Millburn is ground zero in what is fast becoming America's first post-newspaper media war. Dailies like the nearby Newark Star Ledger or The New York Timesonce had local reporters who'd cover places like Millburn, but as newspapers' finances have unraveled, coverage of outlying villages has shrunk: in April the Times cut its news sections for New Jersey, Connecticut, Long Island, and Westchester County, N.Y., to one page. In the last year, however, a group of community-focused blogs, run by journalists but relying heavily on citizen-commentators, have risen up to take their place. For them, no event is too local.
That’s the lesson Newsweek’s Daniel Lyons has learned in the debate about global warming. In his latest column, Lyons bemoans that fact that “brilliant” scientists who push the alarmist line haven’t yet won the fight:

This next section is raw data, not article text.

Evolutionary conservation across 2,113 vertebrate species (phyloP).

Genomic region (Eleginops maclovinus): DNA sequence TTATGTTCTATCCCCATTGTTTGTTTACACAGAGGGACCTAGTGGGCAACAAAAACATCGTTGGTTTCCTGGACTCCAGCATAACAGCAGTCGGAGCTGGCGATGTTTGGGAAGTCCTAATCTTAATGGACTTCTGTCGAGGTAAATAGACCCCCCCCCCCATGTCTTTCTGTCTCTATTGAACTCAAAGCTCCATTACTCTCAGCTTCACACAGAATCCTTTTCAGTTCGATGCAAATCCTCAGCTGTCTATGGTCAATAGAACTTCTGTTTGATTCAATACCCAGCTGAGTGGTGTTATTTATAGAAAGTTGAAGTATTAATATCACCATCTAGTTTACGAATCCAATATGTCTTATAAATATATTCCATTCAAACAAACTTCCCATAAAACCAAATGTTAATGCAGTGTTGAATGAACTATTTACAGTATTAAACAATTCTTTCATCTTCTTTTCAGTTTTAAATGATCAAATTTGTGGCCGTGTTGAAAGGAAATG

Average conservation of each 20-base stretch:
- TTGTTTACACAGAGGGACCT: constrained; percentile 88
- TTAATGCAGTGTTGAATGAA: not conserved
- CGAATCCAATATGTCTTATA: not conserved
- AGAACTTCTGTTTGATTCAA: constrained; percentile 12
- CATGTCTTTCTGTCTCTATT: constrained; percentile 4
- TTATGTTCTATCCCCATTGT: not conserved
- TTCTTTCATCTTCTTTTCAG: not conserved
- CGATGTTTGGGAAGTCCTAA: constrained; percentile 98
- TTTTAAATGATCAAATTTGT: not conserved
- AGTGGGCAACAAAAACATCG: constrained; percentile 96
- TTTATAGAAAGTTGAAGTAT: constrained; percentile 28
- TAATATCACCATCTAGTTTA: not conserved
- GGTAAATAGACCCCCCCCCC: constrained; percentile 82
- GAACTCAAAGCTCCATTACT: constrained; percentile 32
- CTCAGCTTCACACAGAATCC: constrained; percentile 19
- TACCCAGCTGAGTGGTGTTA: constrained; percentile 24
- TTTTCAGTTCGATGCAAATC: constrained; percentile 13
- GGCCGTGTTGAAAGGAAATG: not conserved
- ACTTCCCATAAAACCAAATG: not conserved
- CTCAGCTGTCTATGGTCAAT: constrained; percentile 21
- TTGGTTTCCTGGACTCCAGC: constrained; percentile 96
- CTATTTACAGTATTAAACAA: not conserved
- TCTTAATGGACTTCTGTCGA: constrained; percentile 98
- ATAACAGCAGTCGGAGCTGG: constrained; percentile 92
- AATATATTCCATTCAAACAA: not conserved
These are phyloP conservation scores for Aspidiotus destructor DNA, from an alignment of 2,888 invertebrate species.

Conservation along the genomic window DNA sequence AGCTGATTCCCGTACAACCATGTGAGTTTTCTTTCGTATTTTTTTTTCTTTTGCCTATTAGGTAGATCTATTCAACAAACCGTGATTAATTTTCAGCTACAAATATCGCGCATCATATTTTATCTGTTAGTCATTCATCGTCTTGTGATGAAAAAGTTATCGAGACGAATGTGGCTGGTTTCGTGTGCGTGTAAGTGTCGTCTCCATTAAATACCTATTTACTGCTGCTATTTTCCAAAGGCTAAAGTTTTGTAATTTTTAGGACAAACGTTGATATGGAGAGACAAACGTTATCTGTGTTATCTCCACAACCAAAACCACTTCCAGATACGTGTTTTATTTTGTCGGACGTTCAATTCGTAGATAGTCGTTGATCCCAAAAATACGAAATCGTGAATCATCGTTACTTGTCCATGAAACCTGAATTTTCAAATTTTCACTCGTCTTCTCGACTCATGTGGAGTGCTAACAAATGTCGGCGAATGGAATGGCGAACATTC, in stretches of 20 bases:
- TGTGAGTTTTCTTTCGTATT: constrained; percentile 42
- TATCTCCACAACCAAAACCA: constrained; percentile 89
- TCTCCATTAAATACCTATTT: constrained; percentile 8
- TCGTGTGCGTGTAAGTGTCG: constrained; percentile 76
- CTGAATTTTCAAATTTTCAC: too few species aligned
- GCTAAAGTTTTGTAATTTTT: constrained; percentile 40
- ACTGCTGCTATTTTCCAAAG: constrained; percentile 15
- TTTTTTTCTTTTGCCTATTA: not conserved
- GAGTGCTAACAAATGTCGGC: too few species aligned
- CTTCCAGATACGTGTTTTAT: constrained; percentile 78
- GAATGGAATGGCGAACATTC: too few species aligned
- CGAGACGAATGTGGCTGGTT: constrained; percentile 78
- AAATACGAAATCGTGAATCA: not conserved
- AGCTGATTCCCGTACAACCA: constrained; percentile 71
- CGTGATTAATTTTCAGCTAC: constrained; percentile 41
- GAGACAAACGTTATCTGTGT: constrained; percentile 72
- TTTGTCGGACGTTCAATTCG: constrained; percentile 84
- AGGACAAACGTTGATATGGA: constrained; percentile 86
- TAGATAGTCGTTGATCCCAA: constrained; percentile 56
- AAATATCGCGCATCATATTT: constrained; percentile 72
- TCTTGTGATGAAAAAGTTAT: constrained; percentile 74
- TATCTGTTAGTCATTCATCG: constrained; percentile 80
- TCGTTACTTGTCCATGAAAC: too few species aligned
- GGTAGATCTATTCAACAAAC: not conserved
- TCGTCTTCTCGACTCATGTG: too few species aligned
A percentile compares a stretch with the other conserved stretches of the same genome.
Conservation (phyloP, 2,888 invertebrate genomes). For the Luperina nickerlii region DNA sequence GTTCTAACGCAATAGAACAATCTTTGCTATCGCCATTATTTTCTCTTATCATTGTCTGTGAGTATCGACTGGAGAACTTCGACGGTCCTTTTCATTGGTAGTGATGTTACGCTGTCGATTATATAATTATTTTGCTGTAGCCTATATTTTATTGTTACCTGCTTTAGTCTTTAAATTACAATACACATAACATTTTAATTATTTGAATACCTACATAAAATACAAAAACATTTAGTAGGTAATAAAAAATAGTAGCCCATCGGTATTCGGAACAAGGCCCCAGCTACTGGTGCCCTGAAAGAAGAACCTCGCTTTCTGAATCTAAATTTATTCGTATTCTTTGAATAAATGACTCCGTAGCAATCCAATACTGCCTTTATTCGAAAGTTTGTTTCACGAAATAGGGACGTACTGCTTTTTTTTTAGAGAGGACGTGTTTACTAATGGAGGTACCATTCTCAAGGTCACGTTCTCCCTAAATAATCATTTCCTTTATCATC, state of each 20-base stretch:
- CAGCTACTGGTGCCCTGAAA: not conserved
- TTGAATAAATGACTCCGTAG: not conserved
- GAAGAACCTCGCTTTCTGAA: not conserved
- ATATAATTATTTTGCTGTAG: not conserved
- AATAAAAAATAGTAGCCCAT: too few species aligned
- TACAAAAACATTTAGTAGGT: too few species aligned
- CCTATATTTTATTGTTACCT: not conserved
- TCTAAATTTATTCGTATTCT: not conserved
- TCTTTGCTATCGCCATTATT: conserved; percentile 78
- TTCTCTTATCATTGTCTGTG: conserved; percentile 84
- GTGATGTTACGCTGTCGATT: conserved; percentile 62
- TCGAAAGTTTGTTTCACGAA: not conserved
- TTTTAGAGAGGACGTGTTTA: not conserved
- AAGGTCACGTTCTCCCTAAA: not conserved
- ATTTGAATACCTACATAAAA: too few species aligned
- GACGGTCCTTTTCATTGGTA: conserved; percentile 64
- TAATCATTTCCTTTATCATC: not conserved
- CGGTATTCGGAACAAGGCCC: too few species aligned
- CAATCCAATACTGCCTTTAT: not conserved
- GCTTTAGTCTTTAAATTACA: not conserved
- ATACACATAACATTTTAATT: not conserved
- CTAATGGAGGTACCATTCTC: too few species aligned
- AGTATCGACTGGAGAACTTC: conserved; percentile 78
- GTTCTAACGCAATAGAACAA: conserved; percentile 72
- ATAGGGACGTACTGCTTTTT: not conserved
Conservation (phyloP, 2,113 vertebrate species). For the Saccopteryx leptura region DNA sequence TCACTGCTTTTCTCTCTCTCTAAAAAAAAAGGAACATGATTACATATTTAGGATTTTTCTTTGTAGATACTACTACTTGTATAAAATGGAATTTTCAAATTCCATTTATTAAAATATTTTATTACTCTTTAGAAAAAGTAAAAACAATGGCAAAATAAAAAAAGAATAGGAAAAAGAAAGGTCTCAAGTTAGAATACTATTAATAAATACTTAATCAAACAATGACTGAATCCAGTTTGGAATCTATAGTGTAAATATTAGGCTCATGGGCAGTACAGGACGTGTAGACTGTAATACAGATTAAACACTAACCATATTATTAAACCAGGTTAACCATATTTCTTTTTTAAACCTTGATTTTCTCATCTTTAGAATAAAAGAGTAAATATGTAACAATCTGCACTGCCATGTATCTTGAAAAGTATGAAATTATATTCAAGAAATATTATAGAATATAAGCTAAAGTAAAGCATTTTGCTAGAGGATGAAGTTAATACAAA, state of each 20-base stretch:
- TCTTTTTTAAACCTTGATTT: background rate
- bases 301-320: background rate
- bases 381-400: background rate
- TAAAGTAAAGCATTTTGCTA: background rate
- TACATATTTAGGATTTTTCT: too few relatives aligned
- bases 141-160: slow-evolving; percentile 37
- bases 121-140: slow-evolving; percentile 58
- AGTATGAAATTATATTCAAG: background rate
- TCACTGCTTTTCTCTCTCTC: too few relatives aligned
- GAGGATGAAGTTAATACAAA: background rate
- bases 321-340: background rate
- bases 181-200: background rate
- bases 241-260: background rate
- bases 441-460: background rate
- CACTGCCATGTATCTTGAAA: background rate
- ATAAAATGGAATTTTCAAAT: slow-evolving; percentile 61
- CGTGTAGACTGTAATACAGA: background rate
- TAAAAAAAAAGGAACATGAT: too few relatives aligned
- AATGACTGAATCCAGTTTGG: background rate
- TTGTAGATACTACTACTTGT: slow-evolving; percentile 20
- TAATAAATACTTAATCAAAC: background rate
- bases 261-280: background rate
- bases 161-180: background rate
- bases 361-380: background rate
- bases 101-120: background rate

[L]ook at what they're up against: a noisy babble of morons and Luddites, the "Drill, baby, drill" crowd, the birthers, and tea-party kooks who have done their best to derail health-care reform and will do the same to any kind of energy policy. [Science czar John] Holdren has an undergraduate degree from MIT and a Ph.D. from Stanford; he has won countless awards for his work on nuclear proliferation, climate change, alternative energy, and population growth. But now he must sell his ideas to people who couldn't pass high-school algebra—and who believe they know more than he does.
One suspects that Mr. Lyons would shy away from a comparison of his own intelligence — or even academic prowess (a very different characteristic) — with those of climate skeptics Richard Lindzen, John Christy, and Roy Spencer.
I also wonder what he would make of Christy’s science-based rebuttal of the alarmist arguments William Schlesinger offered earlier this year in the John Locke Foundation debate captured in the video below.
This morning's new Carolina Journal Online exclusive features Sarah Okeson's report on the increases in investment fees charged to the state's pension fund during the past year, when the fund was losing money.
John Hood's Daily Journal analyzes the impact of last night's Wake County school board election results.